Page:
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Whether there can be implied surrender of tenancy by conduct?


Supreme Court of India

Pushpa Rani And Ors. vs Bhagwanti Devi And Anr. on 7 September, 1993


1. Special leave in S.L.P. (C) No.4105/89 granted. The two appeals arise out of the common Judgment dated 28th November, 1988 of the High Court of Delhi in S.A.O. Nos. 374 and 375 of 1978 (reported in 1989 Rajdhani LR 61). The appeals before the High Court arose out of proceedings for eviction under the Delhi Rent Control Act, 1958 (for short 'the Act') pertaining to shop No. 29/ 3943, Rehgarpura, Karol Bagh, New Delhi.

2. The eviction proceedings commenced as far back as in the year 1972. The respondent-Bhagwanti Devi is admittedly the house-owner. And a certain Chaman Lal was the original tenant on a monthly rent of Rs. 58.44p. According to the Respondents, after the death of Chaman Lal on 11th January, 1965, his elder son Sushil Kumar continued as tenant and there having been a default in payment of rents, respondents instituted Eviction Petition No. 667 of 1972 under Section 14(1)(a). It would appear that in those proceedings Sushil Kumar tendered the arrears of rent and relief against forfeiture having been granted the eviction petition came to an end.

3. Thereafter, in the year 1975 the respondents alleging a repetition of default in the payment of rents instituted a fresh Eviction Petition No. 668 of 1975 under Section 14(1)(a) read with Section 14(2) of the Act.

In the said proceedings appellants in Civil Appeal No. 5012 of 1989, who are the widow and the other heirs of Chaman Lal sought to have themselves impleaded on the ground that after the death of Chaman Lal the tenancy respecting the premises was inherited by all the heirs of Chaman Lal and that Sushil Kumar was not the only or exclusive tenant. That application was dismissed by the Additional Rent Controller by his order dated 24th April, 1976. The order of dismissal not having been challenged in further proceedings by the heirs has assumed finality. Thereafter on 17th July, 1976 the Additional Rent Controller proceeded to make an order of eviction against Sushil Kumar. Sushil Kumar preferred an appeal before the Rent Control Tribunal in R.C. A. No. 790 of 1976.

4. In the meanwhile the respondents put the order of eviction dated 17-7-1976 into Execution in Ex. P. No. 54 of 1976. In those proceedings the other L.Rs. of Chaman Lal whose impleadment was refused on the original side sought to raise the same objection that the order of eviction made against Sushil Kumar alone was hot binding on the other heirs of Chaman Lal. The executing Court by its order dated 21-2-1978, upheld those objections and dismissed the execution application. Aggrieved by that order, respondents preferred an appeal before the Rent Control Tribunal in RCA No. 399 of 1978. As the earlier appeal RCA 790/1976 of Sushil Kumar against the order of eviction was also then pending, the Rent Control Tribunal, heard and disposed of the appeals by two separate orders both dated 23rd October, 1978. The appeal of the respondents-arising out of Execution Petition No. 54 of 1976 was allowed and that of Sushil Kumar preferred against the order of eviction was dismissed.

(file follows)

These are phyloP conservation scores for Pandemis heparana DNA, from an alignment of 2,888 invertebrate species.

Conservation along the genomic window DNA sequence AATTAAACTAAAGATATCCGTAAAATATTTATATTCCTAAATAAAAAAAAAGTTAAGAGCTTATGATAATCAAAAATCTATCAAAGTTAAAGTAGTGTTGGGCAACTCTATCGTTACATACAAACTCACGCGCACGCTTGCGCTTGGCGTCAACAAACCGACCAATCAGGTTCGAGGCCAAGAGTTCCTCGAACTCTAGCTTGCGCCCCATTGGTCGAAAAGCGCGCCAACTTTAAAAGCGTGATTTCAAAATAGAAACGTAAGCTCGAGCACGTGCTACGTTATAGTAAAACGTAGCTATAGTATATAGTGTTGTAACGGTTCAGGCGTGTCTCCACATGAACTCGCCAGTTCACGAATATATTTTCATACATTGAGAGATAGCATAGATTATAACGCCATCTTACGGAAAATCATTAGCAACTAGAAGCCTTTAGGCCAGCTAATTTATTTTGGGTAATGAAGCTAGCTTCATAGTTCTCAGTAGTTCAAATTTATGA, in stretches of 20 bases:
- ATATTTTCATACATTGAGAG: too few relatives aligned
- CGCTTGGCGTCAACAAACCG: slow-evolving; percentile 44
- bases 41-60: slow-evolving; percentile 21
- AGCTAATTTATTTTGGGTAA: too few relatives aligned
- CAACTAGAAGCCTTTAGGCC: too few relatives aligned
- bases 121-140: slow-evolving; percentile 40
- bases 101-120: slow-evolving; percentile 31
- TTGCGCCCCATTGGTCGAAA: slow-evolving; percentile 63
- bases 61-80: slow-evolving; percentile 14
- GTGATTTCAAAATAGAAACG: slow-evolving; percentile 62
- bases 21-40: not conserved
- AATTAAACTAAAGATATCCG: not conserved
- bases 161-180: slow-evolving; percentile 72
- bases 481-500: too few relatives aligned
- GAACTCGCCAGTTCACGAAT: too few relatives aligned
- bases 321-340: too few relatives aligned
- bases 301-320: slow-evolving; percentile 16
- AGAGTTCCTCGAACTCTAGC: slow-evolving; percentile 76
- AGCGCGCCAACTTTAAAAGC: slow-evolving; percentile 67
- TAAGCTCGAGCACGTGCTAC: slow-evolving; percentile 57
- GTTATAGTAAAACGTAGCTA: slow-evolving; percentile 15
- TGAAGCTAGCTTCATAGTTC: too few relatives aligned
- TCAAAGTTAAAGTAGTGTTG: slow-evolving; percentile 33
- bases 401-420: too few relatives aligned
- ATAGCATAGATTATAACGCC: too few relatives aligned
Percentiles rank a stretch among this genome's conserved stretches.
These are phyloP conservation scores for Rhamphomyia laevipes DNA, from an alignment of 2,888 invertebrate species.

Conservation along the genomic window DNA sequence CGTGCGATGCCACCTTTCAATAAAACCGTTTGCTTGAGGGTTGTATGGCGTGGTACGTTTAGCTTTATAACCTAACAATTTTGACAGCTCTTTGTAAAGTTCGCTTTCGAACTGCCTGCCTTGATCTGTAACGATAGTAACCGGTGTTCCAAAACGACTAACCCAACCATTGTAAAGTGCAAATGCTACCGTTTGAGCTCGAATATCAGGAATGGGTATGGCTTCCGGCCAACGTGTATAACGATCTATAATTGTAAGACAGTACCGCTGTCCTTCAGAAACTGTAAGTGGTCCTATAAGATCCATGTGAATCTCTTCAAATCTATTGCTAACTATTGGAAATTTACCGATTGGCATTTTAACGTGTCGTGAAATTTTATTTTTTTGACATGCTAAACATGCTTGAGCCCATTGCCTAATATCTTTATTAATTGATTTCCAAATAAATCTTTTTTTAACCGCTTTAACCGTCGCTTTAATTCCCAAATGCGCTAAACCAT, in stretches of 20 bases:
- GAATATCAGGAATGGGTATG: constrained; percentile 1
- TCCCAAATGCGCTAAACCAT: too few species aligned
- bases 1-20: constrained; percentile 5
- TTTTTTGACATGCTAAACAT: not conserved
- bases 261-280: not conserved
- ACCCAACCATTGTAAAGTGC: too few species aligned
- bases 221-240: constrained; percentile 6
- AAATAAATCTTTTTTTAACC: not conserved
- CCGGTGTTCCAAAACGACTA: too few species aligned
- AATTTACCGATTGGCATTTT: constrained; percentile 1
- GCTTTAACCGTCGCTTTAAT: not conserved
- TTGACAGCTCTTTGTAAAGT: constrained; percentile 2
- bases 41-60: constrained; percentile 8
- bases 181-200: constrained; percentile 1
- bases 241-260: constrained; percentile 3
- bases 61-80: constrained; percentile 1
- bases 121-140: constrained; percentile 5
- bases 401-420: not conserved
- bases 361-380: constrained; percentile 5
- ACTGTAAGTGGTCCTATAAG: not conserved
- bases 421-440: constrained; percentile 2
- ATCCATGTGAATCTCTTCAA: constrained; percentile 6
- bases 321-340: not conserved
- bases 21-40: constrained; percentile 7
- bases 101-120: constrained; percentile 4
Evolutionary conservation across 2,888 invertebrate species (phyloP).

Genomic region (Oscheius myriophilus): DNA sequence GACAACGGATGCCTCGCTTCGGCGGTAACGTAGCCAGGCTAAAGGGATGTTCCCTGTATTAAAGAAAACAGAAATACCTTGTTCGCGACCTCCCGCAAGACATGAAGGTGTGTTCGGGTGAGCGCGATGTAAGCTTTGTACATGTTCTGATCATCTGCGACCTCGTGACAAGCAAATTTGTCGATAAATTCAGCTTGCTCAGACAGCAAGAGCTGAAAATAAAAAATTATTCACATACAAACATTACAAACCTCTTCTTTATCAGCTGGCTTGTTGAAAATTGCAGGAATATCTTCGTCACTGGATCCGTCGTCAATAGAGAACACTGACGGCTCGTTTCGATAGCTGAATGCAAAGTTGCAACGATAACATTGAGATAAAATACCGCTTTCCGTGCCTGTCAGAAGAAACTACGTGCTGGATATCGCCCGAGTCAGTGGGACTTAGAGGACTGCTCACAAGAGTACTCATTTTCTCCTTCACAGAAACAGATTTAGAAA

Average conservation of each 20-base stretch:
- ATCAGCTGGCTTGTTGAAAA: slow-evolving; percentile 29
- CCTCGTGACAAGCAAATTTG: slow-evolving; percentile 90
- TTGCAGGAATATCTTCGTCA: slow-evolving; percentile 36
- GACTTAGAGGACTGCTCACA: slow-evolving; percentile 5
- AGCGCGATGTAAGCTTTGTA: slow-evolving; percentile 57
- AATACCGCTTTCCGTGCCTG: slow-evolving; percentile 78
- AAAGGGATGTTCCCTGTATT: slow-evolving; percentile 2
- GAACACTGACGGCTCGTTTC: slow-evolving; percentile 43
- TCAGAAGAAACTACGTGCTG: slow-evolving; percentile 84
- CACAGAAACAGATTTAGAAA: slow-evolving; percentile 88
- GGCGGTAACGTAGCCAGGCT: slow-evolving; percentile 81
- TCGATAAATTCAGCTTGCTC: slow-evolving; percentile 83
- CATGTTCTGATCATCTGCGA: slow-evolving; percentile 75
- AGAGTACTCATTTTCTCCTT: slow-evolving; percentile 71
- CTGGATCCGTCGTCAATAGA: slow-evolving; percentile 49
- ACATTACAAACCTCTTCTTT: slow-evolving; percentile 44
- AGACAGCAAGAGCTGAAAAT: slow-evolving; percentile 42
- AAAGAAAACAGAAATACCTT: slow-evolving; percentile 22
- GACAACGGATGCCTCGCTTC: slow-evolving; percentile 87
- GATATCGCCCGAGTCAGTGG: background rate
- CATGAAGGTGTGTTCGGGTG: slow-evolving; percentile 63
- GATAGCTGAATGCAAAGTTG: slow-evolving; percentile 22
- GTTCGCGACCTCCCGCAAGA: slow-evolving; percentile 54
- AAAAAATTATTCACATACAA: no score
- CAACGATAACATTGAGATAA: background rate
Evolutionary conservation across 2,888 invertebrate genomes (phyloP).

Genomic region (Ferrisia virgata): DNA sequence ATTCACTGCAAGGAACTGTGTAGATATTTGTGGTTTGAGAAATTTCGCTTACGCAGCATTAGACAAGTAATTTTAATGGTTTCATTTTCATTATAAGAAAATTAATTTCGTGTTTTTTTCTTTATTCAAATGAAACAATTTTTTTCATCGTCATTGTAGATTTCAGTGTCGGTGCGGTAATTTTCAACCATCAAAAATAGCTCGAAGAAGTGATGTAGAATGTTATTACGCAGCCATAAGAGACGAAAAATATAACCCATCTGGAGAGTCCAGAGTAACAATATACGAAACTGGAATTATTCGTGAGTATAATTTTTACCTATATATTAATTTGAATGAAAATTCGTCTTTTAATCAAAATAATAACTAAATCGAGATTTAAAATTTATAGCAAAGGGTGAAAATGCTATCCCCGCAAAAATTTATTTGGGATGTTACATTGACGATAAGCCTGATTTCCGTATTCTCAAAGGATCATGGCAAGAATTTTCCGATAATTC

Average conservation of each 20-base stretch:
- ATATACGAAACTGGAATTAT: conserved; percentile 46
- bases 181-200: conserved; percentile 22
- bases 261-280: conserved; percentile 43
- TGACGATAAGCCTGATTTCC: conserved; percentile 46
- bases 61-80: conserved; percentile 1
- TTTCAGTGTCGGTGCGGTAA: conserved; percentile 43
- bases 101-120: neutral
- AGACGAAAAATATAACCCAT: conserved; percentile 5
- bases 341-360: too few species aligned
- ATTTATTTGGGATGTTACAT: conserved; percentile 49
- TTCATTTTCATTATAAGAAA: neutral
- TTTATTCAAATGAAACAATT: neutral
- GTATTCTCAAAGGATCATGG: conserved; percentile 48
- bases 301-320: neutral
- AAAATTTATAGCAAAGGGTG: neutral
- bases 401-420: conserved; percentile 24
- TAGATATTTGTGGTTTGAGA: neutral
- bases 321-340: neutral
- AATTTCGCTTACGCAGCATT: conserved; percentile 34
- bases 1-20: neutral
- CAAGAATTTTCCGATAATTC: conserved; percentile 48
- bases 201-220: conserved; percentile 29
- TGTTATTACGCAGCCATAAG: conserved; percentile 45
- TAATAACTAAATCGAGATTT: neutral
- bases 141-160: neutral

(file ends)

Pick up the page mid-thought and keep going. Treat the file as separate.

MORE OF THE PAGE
5. Against these two orders of the Tribunal both Sushil Kumar and the other heirs brought up two second appeals before the High Court, the former in SAO No. 374 of 1978 and the latter in SAO No. 375 of 1978. These two appeals were dismissed by the High Court by its common Judgment dated 28th November, 1988 Reported in 1989 Rajdhani LR 61 : (1989) 1 Rent LR 287. The present appeals before us emanate from the dismissal of these appeals by the High Court.

6. We have heard Sri Aruneshwar Gupta, learned Counsel for the appellants and Sri R.K. Kaura, learned Counsel for the respondents.

7. The contention strenuously urged by Sri Aruneshwar Gupta in support of these appeals is that it is a settled law that even a non-residential tenancy is heritable, that the heirs of a deceased tenant inherit the tenancy and that the decree against Sushil Kumar alone was insufficient to denude the rights of the appellants who are the other heirs.

On a consideration of the evidence, the High Court concurring with the findings of fact on the point recorded by the Rent Controller and the Tribunal, held that after the death of Chaman Lal it was Sushil Kumar alone who continued in occupation of and was carrying on the business in the premises and that in the circumstances of the case the other heirs must be held to have surrendered their rights of tenancy. This implied surrender was inferred from the evidence as to the conduct of the other heirs. The principle in Gian Devi's case as to the heritability of a non-residential tenancy relied upon by Sri Gupta does not detract from, and is not inconsistent with, the principle of implied-surrender. The finding on implied-surrender, in our opinion, is supported by the evidence on record. Both the Rent Control Tribunal and the High Court, in our opinion, were right in not countenancing the claim of the heirs which incidentally came through the challenge on the executing side. So far as the appeal of Sushil Kumar is concerned, there is hardly anything that can be said in support of it.

8. We, accordingly, find no merit in these appeals which are dismissed with costs.